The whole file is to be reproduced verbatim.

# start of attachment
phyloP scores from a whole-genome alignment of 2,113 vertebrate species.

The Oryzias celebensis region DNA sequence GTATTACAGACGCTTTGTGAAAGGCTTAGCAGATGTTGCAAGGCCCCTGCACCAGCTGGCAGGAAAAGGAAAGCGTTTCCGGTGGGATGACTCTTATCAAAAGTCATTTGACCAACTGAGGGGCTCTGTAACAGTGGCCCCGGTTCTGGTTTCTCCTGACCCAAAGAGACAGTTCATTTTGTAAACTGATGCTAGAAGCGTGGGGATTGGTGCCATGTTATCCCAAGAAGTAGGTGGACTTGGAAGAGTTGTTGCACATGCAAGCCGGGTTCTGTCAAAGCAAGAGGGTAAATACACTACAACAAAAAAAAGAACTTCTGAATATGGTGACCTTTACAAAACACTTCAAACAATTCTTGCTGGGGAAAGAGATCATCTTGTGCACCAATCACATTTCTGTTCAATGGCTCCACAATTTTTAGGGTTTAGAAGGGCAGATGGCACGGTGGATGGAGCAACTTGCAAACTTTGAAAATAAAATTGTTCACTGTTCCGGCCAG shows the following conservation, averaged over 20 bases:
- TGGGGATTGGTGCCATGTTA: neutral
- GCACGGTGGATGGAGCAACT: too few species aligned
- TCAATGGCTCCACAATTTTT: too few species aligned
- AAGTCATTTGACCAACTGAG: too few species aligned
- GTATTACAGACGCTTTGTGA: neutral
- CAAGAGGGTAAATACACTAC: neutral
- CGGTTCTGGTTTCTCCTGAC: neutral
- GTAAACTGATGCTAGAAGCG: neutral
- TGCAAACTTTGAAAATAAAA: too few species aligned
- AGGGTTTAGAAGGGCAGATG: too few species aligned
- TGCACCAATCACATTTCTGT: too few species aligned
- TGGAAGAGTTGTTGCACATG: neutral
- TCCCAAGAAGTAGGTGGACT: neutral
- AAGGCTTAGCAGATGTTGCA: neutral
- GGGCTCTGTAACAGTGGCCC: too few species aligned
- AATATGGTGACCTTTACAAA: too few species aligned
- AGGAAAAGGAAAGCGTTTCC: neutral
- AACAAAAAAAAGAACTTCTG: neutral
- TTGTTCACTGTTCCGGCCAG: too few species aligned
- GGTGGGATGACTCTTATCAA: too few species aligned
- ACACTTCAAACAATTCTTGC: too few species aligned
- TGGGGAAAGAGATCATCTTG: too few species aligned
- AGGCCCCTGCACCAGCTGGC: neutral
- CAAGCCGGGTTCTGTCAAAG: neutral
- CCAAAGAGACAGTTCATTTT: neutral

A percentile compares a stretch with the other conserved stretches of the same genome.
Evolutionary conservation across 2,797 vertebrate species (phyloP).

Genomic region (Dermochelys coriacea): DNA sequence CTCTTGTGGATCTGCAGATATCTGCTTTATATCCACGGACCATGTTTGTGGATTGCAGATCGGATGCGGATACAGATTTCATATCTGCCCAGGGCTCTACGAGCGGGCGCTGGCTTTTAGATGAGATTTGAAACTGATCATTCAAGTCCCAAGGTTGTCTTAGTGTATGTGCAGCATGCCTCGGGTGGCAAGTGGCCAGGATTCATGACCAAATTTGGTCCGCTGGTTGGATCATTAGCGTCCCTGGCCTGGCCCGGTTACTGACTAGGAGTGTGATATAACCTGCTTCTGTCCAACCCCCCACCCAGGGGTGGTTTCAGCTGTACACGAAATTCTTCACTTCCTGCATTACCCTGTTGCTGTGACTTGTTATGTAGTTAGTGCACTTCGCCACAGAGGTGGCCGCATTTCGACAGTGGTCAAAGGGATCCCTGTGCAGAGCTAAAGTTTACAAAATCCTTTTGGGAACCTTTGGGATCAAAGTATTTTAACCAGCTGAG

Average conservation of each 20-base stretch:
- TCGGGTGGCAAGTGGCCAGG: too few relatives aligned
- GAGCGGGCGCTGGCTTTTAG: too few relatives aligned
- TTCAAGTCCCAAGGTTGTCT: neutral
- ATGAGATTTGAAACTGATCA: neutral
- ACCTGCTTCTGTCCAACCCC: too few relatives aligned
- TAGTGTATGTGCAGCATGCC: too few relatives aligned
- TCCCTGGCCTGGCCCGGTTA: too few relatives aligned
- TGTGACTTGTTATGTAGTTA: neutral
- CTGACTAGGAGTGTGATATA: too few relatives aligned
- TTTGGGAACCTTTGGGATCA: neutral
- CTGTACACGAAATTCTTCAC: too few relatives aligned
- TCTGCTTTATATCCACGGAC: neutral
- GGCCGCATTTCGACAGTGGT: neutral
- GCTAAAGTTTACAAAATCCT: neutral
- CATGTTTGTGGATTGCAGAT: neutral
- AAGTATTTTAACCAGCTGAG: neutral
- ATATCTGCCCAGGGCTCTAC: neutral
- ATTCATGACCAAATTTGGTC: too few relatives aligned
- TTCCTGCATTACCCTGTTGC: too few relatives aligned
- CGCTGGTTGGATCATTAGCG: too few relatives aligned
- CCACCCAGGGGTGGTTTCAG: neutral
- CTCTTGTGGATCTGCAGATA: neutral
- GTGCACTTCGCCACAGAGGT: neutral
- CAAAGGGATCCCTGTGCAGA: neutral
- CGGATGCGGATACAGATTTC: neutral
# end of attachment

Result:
phyloP scores from a whole-genome alignment of 2,113 vertebrate species.

The Oryzias celebensis region DNA sequence GTATTACAGACGCTTTGTGAAAGGCTTAGCAGATGTTGCAAGGCCCCTGCACCAGCTGGCAGGAAAAGGAAAGCGTTTCCGGTGGGATGACTCTTATCAAAAGTCATTTGACCAACTGAGGGGCTCTGTAACAGTGGCCCCGGTTCTGGTTTCTCCTGACCCAAAGAGACAGTTCATTTTGTAAACTGATGCTAGAAGCGTGGGGATTGGTGCCATGTTATCCCAAGAAGTAGGTGGACTTGGAAGAGTTGTTGCACATGCAAGCCGGGTTCTGTCAAAGCAAGAGGGTAAATACACTACAACAAAAAAAAGAACTTCTGAATATGGTGACCTTTACAAAACACTTCAAACAATTCTTGCTGGGGAAAGAGATCATCTTGTGCACCAATCACATTTCTGTTCAATGGCTCCACAATTTTTAGGGTTTAGAAGGGCAGATGGCACGGTGGATGGAGCAACTTGCAAACTTTGAAAATAAAATTGTTCACTGTTCCGGCCAG shows the following conservation, averaged over 20 bases:
- TGGGGATTGGTGCCATGTTA: neutral
- GCACGGTGGATGGAGCAACT: too few species aligned
- TCAATGGCTCCACAATTTTT: too few species aligned
- AAGTCATTTGACCAACTGAG: too few species aligned
- GTATTACAGACGCTTTGTGA: neutral
- CAAGAGGGTAAATACACTAC: neutral
- CGGTTCTGGTTTCTCCTGAC: neutral
- GTAAACTGATGCTAGAAGCG: neutral
- TGCAAACTTTGAAAATAAAA: too few species aligned
- AGGGTTTAGAAGGGCAGATG: too few species aligned
- TGCACCAATCACATTTCTGT: too few species aligned
- TGGAAGAGTTGTTGCACATG: neutral
- TCCCAAGAAGTAGGTGGACT: neutral
- AAGGCTTAGCAGATGTTGCA: neutral
- GGGCTCTGTAACAGTGGCCC: too few species aligned
- AATATGGTGACCTTTACAAA: too few species aligned
- AGGAAAAGGAAAGCGTTTCC: neutral
- AACAAAAAAAAGAACTTCTG: neutral
- TTGTTCACTGTTCCGGCCAG: too few species aligned
- GGTGGGATGACTCTTATCAA: too few species aligned
- ACACTTCAAACAATTCTTGC: too few species aligned
- TGGGGAAAGAGATCATCTTG: too few species aligned
- AGGCCCCTGCACCAGCTGGC: neutral
- CAAGCCGGGTTCTGTCAAAG: neutral
- CCAAAGAGACAGTTCATTTT: neutral

A percentile compares a stretch with the other conserved stretches of the same genome.
Evolutionary conservation across 2,797 vertebrate species (phyloP).

Genomic region (Dermochelys coriacea): DNA sequence CTCTTGTGGATCTGCAGATATCTGCTTTATATCCACGGACCATGTTTGTGGATTGCAGATCGGATGCGGATACAGATTTCATATCTGCCCAGGGCTCTACGAGCGGGCGCTGGCTTTTAGATGAGATTTGAAACTGATCATTCAAGTCCCAAGGTTGTCTTAGTGTATGTGCAGCATGCCTCGGGTGGCAAGTGGCCAGGATTCATGACCAAATTTGGTCCGCTGGTTGGATCATTAGCGTCCCTGGCCTGGCCCGGTTACTGACTAGGAGTGTGATATAACCTGCTTCTGTCCAACCCCCCACCCAGGGGTGGTTTCAGCTGTACACGAAATTCTTCACTTCCTGCATTACCCTGTTGCTGTGACTTGTTATGTAGTTAGTGCACTTCGCCACAGAGGTGGCCGCATTTCGACAGTGGTCAAAGGGATCCCTGTGCAGAGCTAAAGTTTACAAAATCCTTTTGGGAACCTTTGGGATCAAAGTATTTTAACCAGCTGAG

Average conservation of each 20-base stretch:
- TCGGGTGGCAAGTGGCCAGG: too few relatives aligned
- GAGCGGGCGCTGGCTTTTAG: too few relatives aligned
- TTCAAGTCCCAAGGTTGTCT: neutral
- ATGAGATTTGAAACTGATCA: neutral
- ACCTGCTTCTGTCCAACCCC: too few relatives aligned
- TAGTGTATGTGCAGCATGCC: too few relatives aligned
- TCCCTGGCCTGGCCCGGTTA: too few relatives aligned
- TGTGACTTGTTATGTAGTTA: neutral
- CTGACTAGGAGTGTGATATA: too few relatives aligned
- TTTGGGAACCTTTGGGATCA: neutral
- CTGTACACGAAATTCTTCAC: too few relatives aligned
- TCTGCTTTATATCCACGGAC: neutral
- GGCCGCATTTCGACAGTGGT: neutral
- GCTAAAGTTTACAAAATCCT: neutral
- CATGTTTGTGGATTGCAGAT: neutral
- AAGTATTTTAACCAGCTGAG: neutral
- ATATCTGCCCAGGGCTCTAC: neutral
- ATTCATGACCAAATTTGGTC: too few relatives aligned
- TTCCTGCATTACCCTGTTGC: too few relatives aligned
- CGCTGGTTGGATCATTAGCG: too few relatives aligned
- CCACCCAGGGGTGGTTTCAG: neutral
- CTCTTGTGGATCTGCAGATA: neutral
- GTGCACTTCGCCACAGAGGT: neutral
- CAAAGGGATCCCTGTGCAGA: neutral
- CGGATGCGGATACAGATTTC: neutral